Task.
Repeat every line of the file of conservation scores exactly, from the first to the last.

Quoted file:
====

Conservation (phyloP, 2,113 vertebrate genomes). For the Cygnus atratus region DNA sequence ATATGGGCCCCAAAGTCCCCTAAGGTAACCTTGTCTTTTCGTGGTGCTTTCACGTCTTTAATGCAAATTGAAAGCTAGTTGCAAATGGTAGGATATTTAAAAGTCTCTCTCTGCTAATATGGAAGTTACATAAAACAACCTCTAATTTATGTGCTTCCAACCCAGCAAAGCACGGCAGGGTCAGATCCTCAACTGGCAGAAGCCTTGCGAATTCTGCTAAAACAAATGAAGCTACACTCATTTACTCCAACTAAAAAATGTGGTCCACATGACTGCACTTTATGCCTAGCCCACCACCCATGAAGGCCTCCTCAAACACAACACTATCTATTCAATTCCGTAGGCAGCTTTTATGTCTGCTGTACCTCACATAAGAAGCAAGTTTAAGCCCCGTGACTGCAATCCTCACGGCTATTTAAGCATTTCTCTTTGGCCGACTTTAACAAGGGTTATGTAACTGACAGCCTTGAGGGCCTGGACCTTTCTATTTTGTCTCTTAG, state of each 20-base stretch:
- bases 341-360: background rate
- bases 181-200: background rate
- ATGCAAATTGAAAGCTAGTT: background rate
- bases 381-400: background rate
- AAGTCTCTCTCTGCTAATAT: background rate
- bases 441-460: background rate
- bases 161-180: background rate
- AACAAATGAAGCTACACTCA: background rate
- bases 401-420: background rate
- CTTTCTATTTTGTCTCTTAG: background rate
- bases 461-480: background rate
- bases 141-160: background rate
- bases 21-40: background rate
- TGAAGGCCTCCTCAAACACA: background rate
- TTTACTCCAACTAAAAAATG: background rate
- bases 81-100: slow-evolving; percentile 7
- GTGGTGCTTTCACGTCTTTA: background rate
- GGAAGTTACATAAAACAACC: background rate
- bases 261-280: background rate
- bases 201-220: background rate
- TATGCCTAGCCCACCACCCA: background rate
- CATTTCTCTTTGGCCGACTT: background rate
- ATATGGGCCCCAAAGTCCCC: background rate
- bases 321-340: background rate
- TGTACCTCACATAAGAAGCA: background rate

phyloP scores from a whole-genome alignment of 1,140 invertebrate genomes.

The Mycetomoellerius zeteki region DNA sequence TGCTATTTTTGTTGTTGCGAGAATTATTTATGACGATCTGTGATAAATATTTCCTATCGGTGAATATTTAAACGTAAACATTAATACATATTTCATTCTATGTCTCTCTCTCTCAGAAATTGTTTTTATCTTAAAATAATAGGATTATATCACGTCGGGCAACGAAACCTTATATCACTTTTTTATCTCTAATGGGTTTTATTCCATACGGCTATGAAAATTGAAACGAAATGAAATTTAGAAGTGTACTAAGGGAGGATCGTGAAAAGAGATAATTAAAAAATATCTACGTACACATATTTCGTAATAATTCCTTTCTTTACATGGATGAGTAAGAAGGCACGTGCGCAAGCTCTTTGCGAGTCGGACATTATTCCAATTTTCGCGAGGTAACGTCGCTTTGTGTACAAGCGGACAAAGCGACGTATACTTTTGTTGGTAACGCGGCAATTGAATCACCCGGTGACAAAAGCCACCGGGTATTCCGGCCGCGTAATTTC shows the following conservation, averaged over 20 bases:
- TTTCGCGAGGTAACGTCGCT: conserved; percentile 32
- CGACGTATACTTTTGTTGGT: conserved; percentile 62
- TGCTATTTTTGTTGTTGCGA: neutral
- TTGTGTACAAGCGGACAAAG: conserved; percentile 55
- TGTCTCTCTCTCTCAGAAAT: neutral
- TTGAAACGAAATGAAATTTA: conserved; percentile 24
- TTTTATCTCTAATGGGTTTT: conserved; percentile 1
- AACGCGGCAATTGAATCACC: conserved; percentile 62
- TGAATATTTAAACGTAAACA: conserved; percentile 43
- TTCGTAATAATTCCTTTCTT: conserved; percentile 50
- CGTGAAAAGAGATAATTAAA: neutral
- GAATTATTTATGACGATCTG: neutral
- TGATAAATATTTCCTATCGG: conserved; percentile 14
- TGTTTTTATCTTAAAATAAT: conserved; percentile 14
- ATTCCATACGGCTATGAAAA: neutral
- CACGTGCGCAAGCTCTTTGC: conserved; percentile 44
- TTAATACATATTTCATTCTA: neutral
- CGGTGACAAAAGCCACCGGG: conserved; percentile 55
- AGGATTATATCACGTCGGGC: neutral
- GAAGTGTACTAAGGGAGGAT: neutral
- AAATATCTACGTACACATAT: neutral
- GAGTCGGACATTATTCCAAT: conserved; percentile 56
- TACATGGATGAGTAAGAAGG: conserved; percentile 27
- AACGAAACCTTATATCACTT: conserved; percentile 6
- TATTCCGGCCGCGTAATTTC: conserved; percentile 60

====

Conservation (phyloP, 2,113 vertebrate genomes). For the Cygnus atratus region DNA sequence ATATGGGCCCCAAAGTCCCCTAAGGTAACCTTGTCTTTTCGTGGTGCTTTCACGTCTTTAATGCAAATTGAAAGCTAGTTGCAAATGGTAGGATATTTAAAAGTCTCTCTCTGCTAATATGGAAGTTACATAAAACAACCTCTAATTTATGTGCTTCCAACCCAGCAAAGCACGGCAGGGTCAGATCCTCAACTGGCAGAAGCCTTGCGAATTCTGCTAAAACAAATGAAGCTACACTCATTTACTCCAACTAAAAAATGTGGTCCACATGACTGCACTTTATGCCTAGCCCACCACCCATGAAGGCCTCCTCAAACACAACACTATCTATTCAATTCCGTAGGCAGCTTTTATGTCTGCTGTACCTCACATAAGAAGCAAGTTTAAGCCCCGTGACTGCAATCCTCACGGCTATTTAAGCATTTCTCTTTGGCCGACTTTAACAAGGGTTATGTAACTGACAGCCTTGAGGGCCTGGACCTTTCTATTTTGTCTCTTAG, state of each 20-base stretch:
- bases 341-360: background rate
- bases 181-200: background rate
- ATGCAAATTGAAAGCTAGTT: background rate
- bases 381-400: background rate
- AAGTCTCTCTCTGCTAATAT: background rate
- bases 441-460: background rate
- bases 161-180: background rate
- AACAAATGAAGCTACACTCA: background rate
- bases 401-420: background rate
- CTTTCTATTTTGTCTCTTAG: background rate
- bases 461-480: background rate
- bases 141-160: background rate
- bases 21-40: background rate
- TGAAGGCCTCCTCAAACACA: background rate
- TTTACTCCAACTAAAAAATG: background rate
- bases 81-100: slow-evolving; percentile 7
- GTGGTGCTTTCACGTCTTTA: background rate
- GGAAGTTACATAAAACAACC: background rate
- bases 261-280: background rate
- bases 201-220: background rate
- TATGCCTAGCCCACCACCCA: background rate
- CATTTCTCTTTGGCCGACTT: background rate
- ATATGGGCCCCAAAGTCCCC: background rate
- bases 321-340: background rate
- TGTACCTCACATAAGAAGCA: background rate

phyloP scores from a whole-genome alignment of 1,140 invertebrate genomes.

The Mycetomoellerius zeteki region DNA sequence TGCTATTTTTGTTGTTGCGAGAATTATTTATGACGATCTGTGATAAATATTTCCTATCGGTGAATATTTAAACGTAAACATTAATACATATTTCATTCTATGTCTCTCTCTCTCAGAAATTGTTTTTATCTTAAAATAATAGGATTATATCACGTCGGGCAACGAAACCTTATATCACTTTTTTATCTCTAATGGGTTTTATTCCATACGGCTATGAAAATTGAAACGAAATGAAATTTAGAAGTGTACTAAGGGAGGATCGTGAAAAGAGATAATTAAAAAATATCTACGTACACATATTTCGTAATAATTCCTTTCTTTACATGGATGAGTAAGAAGGCACGTGCGCAAGCTCTTTGCGAGTCGGACATTATTCCAATTTTCGCGAGGTAACGTCGCTTTGTGTACAAGCGGACAAAGCGACGTATACTTTTGTTGGTAACGCGGCAATTGAATCACCCGGTGACAAAAGCCACCGGGTATTCCGGCCGCGTAATTTC shows the following conservation, averaged over 20 bases:
- TTTCGCGAGGTAACGTCGCT: conserved; percentile 32
- CGACGTATACTTTTGTTGGT: conserved; percentile 62
- TGCTATTTTTGTTGTTGCGA: neutral
- TTGTGTACAAGCGGACAAAG: conserved; percentile 55
- TGTCTCTCTCTCTCAGAAAT: neutral
- TTGAAACGAAATGAAATTTA: conserved; percentile 24
- TTTTATCTCTAATGGGTTTT: conserved; percentile 1
- AACGCGGCAATTGAATCACC: conserved; percentile 62
- TGAATATTTAAACGTAAACA: conserved; percentile 43
- TTCGTAATAATTCCTTTCTT: conserved; percentile 50
- CGTGAAAAGAGATAATTAAA: neutral
- GAATTATTTATGACGATCTG: neutral
- TGATAAATATTTCCTATCGG: conserved; percentile 14
- TGTTTTTATCTTAAAATAAT: conserved; percentile 14
- ATTCCATACGGCTATGAAAA: neutral
- CACGTGCGCAAGCTCTTTGC: conserved; percentile 44
- TTAATACATATTTCATTCTA: neutral
- CGGTGACAAAAGCCACCGGG: conserved; percentile 55
- AGGATTATATCACGTCGGGC: neutral
- GAAGTGTACTAAGGGAGGAT: neutral
- AAATATCTACGTACACATAT: neutral
- GAGTCGGACATTATTCCAAT: conserved; percentile 56
- TACATGGATGAGTAAGAAGG: conserved; percentile 27
- AACGAAACCTTATATCACTT: conserved; percentile 6
- TATTCCGGCCGCGTAATTTC: conserved; percentile 60